Barceló, Doña Gertrudis (1800-1852)
Doña Gertrudis Barceló (1800-1852)
Santa Fe Stakes. In the 1830s and 1840s Doña Gertrudis Barceló, known as La Tules, owned and ran the most fashionable gambling parlor in Santa Fe (then part of Mexico). Born into an elite family, La Tules married at age twenty-three and chose a career as a professional gambler. She specialized in dealing monte, a card game. According to one traveler, she was regarded as the best monte dealer in Santa Fe.
Fashion. When dealing cards, Barceló dressed simply, but on other occasions she favored expensive silk fashions. She also wore gold rings and heavy gold necklaces. When she chose to wear the long gowns popular in the United States, American traders claimed that her influence led other women to adopt the same styles.
Status. To the surprise of American visitors, La Tules’s career as a gambler did not hurt her social position. She was a close friend of Gov. Manuel Armijo, who held a financial interest in her business. Although she was married, Barceló “claimed the rather unusual privileges of entertaining whatever friends she pleased, male or female, in whatever degree of intimacy she chose, and of conducting her business any time and any place that suited her.” By the time of her death Barcelo’s gambling had made her wealthy. She owned a nine-room home on 160 acres of land and two other houses. In her will she left land, jewelry, silver plate, clothing, and furniture. According to contemporary accounts, nearly all the people of Santa Fe attended Barcelo’s elaborate funeral.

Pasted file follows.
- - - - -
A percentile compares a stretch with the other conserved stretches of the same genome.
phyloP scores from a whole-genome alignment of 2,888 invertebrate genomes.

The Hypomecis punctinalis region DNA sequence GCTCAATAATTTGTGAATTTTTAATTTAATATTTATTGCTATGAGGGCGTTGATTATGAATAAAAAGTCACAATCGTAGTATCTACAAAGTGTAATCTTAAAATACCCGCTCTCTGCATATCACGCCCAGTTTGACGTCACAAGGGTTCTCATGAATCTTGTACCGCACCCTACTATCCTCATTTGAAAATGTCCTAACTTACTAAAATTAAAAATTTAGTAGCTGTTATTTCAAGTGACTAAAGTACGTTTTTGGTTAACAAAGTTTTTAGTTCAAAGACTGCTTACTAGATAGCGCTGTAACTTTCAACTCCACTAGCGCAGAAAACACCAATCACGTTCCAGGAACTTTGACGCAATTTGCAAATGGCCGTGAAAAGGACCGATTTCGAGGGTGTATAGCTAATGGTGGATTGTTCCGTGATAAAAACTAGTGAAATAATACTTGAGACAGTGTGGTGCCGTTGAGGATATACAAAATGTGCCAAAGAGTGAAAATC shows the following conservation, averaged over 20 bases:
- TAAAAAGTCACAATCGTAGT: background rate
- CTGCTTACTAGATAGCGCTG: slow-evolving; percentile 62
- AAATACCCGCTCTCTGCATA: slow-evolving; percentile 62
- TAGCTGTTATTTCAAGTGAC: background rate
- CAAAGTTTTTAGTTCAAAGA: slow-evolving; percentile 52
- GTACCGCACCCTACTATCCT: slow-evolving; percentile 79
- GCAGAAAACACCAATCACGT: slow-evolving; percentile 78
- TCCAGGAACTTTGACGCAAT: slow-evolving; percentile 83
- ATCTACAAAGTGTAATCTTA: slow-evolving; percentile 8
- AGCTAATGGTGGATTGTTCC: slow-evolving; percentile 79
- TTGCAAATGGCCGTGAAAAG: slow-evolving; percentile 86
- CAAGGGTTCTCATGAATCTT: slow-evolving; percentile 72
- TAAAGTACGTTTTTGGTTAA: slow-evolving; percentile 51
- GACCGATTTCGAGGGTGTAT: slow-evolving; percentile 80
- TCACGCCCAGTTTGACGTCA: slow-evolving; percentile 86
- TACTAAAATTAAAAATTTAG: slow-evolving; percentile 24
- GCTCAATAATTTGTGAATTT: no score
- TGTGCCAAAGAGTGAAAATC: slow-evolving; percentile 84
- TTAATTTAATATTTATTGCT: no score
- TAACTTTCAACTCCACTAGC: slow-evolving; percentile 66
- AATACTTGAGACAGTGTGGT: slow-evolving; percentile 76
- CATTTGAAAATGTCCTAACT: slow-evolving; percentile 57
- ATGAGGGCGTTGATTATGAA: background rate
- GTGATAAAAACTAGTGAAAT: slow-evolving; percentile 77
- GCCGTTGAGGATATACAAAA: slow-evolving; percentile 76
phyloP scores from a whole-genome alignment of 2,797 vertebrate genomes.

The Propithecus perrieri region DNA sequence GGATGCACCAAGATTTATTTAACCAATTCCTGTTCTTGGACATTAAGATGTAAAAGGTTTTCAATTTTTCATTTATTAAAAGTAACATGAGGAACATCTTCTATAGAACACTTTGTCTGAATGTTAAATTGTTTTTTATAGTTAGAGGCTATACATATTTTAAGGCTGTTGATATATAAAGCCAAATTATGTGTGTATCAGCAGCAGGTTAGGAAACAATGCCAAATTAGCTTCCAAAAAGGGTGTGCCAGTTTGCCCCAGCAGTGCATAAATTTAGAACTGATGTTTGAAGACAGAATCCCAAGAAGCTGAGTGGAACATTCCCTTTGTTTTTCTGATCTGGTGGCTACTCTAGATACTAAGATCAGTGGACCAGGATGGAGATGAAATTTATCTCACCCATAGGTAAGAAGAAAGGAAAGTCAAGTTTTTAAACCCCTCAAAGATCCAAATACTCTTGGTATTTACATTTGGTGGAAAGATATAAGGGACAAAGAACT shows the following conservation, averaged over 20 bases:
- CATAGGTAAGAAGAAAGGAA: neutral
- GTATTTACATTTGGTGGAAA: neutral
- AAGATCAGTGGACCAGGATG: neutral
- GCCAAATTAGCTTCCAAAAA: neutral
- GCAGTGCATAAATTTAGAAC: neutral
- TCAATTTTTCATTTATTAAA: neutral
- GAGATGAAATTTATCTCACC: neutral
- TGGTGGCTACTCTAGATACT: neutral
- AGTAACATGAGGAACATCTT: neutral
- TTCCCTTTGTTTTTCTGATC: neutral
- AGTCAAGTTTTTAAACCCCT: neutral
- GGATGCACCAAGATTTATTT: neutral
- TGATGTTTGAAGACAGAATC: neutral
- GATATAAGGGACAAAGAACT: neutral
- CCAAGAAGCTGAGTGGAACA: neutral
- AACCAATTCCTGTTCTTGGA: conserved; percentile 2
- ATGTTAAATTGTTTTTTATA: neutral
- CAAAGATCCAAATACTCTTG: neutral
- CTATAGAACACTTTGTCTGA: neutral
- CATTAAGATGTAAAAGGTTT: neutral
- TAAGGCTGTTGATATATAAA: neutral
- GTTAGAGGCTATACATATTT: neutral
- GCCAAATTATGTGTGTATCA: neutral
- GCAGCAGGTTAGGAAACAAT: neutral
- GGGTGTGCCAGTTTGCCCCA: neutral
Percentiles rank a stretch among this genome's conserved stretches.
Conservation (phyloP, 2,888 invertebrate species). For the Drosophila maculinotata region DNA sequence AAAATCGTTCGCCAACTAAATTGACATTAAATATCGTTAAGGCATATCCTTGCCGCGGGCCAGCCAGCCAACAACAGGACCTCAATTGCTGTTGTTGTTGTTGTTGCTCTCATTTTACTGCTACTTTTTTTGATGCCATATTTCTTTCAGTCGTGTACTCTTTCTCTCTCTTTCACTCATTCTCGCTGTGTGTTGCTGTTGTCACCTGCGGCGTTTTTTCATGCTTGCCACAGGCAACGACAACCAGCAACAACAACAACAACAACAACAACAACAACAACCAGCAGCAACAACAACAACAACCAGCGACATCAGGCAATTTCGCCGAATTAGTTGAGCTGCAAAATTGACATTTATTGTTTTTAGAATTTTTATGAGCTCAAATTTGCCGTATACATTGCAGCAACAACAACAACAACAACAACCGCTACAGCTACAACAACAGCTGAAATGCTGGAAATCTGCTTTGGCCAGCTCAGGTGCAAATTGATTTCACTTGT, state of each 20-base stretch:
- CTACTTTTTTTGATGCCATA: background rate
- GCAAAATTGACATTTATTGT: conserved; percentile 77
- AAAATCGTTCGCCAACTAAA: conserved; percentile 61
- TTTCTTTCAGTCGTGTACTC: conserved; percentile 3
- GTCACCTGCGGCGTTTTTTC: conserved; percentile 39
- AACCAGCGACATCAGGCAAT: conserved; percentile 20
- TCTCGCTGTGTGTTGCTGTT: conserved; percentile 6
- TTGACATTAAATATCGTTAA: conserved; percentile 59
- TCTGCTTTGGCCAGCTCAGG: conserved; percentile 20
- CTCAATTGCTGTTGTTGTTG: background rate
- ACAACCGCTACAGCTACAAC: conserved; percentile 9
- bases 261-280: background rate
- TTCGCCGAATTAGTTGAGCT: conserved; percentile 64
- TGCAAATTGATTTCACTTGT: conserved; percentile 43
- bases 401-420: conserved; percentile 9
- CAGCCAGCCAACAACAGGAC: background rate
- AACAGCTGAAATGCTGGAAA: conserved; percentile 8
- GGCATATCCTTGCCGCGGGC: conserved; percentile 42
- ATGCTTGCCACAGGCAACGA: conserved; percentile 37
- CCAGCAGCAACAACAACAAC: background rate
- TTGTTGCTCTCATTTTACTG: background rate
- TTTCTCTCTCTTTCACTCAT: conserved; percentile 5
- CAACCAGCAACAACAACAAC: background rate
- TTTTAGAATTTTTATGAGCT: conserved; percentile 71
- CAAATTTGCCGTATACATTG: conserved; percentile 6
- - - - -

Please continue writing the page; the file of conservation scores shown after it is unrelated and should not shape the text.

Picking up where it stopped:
Janet Lecompte, “La Tules and the Americans,” Arizona and the West, 20 (Autumn 1978): 215–230.